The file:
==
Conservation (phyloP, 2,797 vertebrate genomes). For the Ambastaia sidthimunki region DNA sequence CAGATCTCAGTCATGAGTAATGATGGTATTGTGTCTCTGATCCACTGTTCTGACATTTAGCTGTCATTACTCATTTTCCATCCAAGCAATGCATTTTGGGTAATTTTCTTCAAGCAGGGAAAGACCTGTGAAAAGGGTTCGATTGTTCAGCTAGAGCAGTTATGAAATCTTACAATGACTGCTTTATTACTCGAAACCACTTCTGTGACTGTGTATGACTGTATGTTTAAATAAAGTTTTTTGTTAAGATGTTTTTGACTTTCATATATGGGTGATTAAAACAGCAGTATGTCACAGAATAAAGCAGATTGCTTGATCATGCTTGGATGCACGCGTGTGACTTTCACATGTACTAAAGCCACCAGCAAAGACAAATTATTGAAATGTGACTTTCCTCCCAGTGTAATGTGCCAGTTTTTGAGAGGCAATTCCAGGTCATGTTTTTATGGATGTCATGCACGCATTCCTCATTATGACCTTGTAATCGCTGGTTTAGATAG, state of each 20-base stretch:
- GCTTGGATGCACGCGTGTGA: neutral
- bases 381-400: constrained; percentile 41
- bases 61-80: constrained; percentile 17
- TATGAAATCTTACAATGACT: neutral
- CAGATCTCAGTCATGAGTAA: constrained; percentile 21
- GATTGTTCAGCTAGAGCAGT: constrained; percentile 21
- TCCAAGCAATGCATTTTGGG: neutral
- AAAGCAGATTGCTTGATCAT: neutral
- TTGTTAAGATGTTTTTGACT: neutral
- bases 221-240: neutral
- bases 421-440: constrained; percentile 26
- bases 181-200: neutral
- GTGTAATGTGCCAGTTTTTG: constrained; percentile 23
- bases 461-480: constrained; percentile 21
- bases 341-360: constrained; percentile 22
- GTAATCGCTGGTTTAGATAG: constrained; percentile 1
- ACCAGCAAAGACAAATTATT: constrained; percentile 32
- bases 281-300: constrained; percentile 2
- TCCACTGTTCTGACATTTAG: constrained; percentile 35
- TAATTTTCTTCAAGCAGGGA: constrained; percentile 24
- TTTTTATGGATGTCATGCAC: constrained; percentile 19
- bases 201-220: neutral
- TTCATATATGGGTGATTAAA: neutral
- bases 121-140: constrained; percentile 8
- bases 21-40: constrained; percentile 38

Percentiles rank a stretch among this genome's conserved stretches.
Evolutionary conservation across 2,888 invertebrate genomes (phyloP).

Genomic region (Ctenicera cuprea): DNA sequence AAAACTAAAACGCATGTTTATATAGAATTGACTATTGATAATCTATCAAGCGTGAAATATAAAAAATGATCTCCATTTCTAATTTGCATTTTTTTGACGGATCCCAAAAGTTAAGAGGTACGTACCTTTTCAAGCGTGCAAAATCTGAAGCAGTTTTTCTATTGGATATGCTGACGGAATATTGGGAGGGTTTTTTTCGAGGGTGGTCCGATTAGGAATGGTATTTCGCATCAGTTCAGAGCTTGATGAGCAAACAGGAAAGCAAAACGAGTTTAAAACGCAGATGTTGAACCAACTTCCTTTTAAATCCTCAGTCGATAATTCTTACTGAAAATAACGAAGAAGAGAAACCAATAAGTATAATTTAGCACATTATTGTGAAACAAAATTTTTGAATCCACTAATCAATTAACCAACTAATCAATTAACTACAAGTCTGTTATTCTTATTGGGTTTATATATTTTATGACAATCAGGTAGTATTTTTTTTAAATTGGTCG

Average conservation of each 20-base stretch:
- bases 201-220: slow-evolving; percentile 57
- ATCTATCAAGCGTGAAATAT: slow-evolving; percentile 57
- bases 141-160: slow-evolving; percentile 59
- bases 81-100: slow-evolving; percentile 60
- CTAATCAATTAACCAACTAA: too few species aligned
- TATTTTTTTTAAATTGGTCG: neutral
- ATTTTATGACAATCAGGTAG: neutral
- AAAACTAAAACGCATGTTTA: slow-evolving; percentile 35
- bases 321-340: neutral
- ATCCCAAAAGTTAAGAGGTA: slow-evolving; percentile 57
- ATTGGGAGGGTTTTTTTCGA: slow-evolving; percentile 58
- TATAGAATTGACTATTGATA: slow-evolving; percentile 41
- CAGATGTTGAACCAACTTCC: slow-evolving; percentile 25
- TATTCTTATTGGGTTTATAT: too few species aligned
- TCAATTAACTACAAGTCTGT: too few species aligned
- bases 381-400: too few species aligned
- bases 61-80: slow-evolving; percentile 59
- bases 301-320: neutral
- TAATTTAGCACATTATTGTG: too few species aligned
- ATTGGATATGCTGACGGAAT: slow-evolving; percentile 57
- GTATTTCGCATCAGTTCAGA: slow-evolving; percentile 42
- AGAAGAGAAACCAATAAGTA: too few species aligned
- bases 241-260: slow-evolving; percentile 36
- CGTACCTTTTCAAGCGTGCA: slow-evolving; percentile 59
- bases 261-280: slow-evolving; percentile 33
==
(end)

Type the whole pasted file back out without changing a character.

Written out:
Conservation (phyloP, 2,797 vertebrate genomes). For the Ambastaia sidthimunki region DNA sequence CAGATCTCAGTCATGAGTAATGATGGTATTGTGTCTCTGATCCACTGTTCTGACATTTAGCTGTCATTACTCATTTTCCATCCAAGCAATGCATTTTGGGTAATTTTCTTCAAGCAGGGAAAGACCTGTGAAAAGGGTTCGATTGTTCAGCTAGAGCAGTTATGAAATCTTACAATGACTGCTTTATTACTCGAAACCACTTCTGTGACTGTGTATGACTGTATGTTTAAATAAAGTTTTTTGTTAAGATGTTTTTGACTTTCATATATGGGTGATTAAAACAGCAGTATGTCACAGAATAAAGCAGATTGCTTGATCATGCTTGGATGCACGCGTGTGACTTTCACATGTACTAAAGCCACCAGCAAAGACAAATTATTGAAATGTGACTTTCCTCCCAGTGTAATGTGCCAGTTTTTGAGAGGCAATTCCAGGTCATGTTTTTATGGATGTCATGCACGCATTCCTCATTATGACCTTGTAATCGCTGGTTTAGATAG, state of each 20-base stretch:
- GCTTGGATGCACGCGTGTGA: neutral
- bases 381-400: constrained; percentile 41
- bases 61-80: constrained; percentile 17
- TATGAAATCTTACAATGACT: neutral
- CAGATCTCAGTCATGAGTAA: constrained; percentile 21
- GATTGTTCAGCTAGAGCAGT: constrained; percentile 21
- TCCAAGCAATGCATTTTGGG: neutral
- AAAGCAGATTGCTTGATCAT: neutral
- TTGTTAAGATGTTTTTGACT: neutral
- bases 221-240: neutral
- bases 421-440: constrained; percentile 26
- bases 181-200: neutral
- GTGTAATGTGCCAGTTTTTG: constrained; percentile 23
- bases 461-480: constrained; percentile 21
- bases 341-360: constrained; percentile 22
- GTAATCGCTGGTTTAGATAG: constrained; percentile 1
- ACCAGCAAAGACAAATTATT: constrained; percentile 32
- bases 281-300: constrained; percentile 2
- TCCACTGTTCTGACATTTAG: constrained; percentile 35
- TAATTTTCTTCAAGCAGGGA: constrained; percentile 24
- TTTTTATGGATGTCATGCAC: constrained; percentile 19
- bases 201-220: neutral
- TTCATATATGGGTGATTAAA: neutral
- bases 121-140: constrained; percentile 8
- bases 21-40: constrained; percentile 38

Percentiles rank a stretch among this genome's conserved stretches.
Evolutionary conservation across 2,888 invertebrate genomes (phyloP).

Genomic region (Ctenicera cuprea): DNA sequence AAAACTAAAACGCATGTTTATATAGAATTGACTATTGATAATCTATCAAGCGTGAAATATAAAAAATGATCTCCATTTCTAATTTGCATTTTTTTGACGGATCCCAAAAGTTAAGAGGTACGTACCTTTTCAAGCGTGCAAAATCTGAAGCAGTTTTTCTATTGGATATGCTGACGGAATATTGGGAGGGTTTTTTTCGAGGGTGGTCCGATTAGGAATGGTATTTCGCATCAGTTCAGAGCTTGATGAGCAAACAGGAAAGCAAAACGAGTTTAAAACGCAGATGTTGAACCAACTTCCTTTTAAATCCTCAGTCGATAATTCTTACTGAAAATAACGAAGAAGAGAAACCAATAAGTATAATTTAGCACATTATTGTGAAACAAAATTTTTGAATCCACTAATCAATTAACCAACTAATCAATTAACTACAAGTCTGTTATTCTTATTGGGTTTATATATTTTATGACAATCAGGTAGTATTTTTTTTAAATTGGTCG

Average conservation of each 20-base stretch:
- bases 201-220: slow-evolving; percentile 57
- ATCTATCAAGCGTGAAATAT: slow-evolving; percentile 57
- bases 141-160: slow-evolving; percentile 59
- bases 81-100: slow-evolving; percentile 60
- CTAATCAATTAACCAACTAA: too few species aligned
- TATTTTTTTTAAATTGGTCG: neutral
- ATTTTATGACAATCAGGTAG: neutral
- AAAACTAAAACGCATGTTTA: slow-evolving; percentile 35
- bases 321-340: neutral
- ATCCCAAAAGTTAAGAGGTA: slow-evolving; percentile 57
- ATTGGGAGGGTTTTTTTCGA: slow-evolving; percentile 58
- TATAGAATTGACTATTGATA: slow-evolving; percentile 41
- CAGATGTTGAACCAACTTCC: slow-evolving; percentile 25
- TATTCTTATTGGGTTTATAT: too few species aligned
- TCAATTAACTACAAGTCTGT: too few species aligned
- bases 381-400: too few species aligned
- bases 61-80: slow-evolving; percentile 59
- bases 301-320: neutral
- TAATTTAGCACATTATTGTG: too few species aligned
- ATTGGATATGCTGACGGAAT: slow-evolving; percentile 57
- GTATTTCGCATCAGTTCAGA: slow-evolving; percentile 42
- AGAAGAGAAACCAATAAGTA: too few species aligned
- bases 241-260: slow-evolving; percentile 36
- CGTACCTTTTCAAGCGTGCA: slow-evolving; percentile 59
- bases 261-280: slow-evolving; percentile 33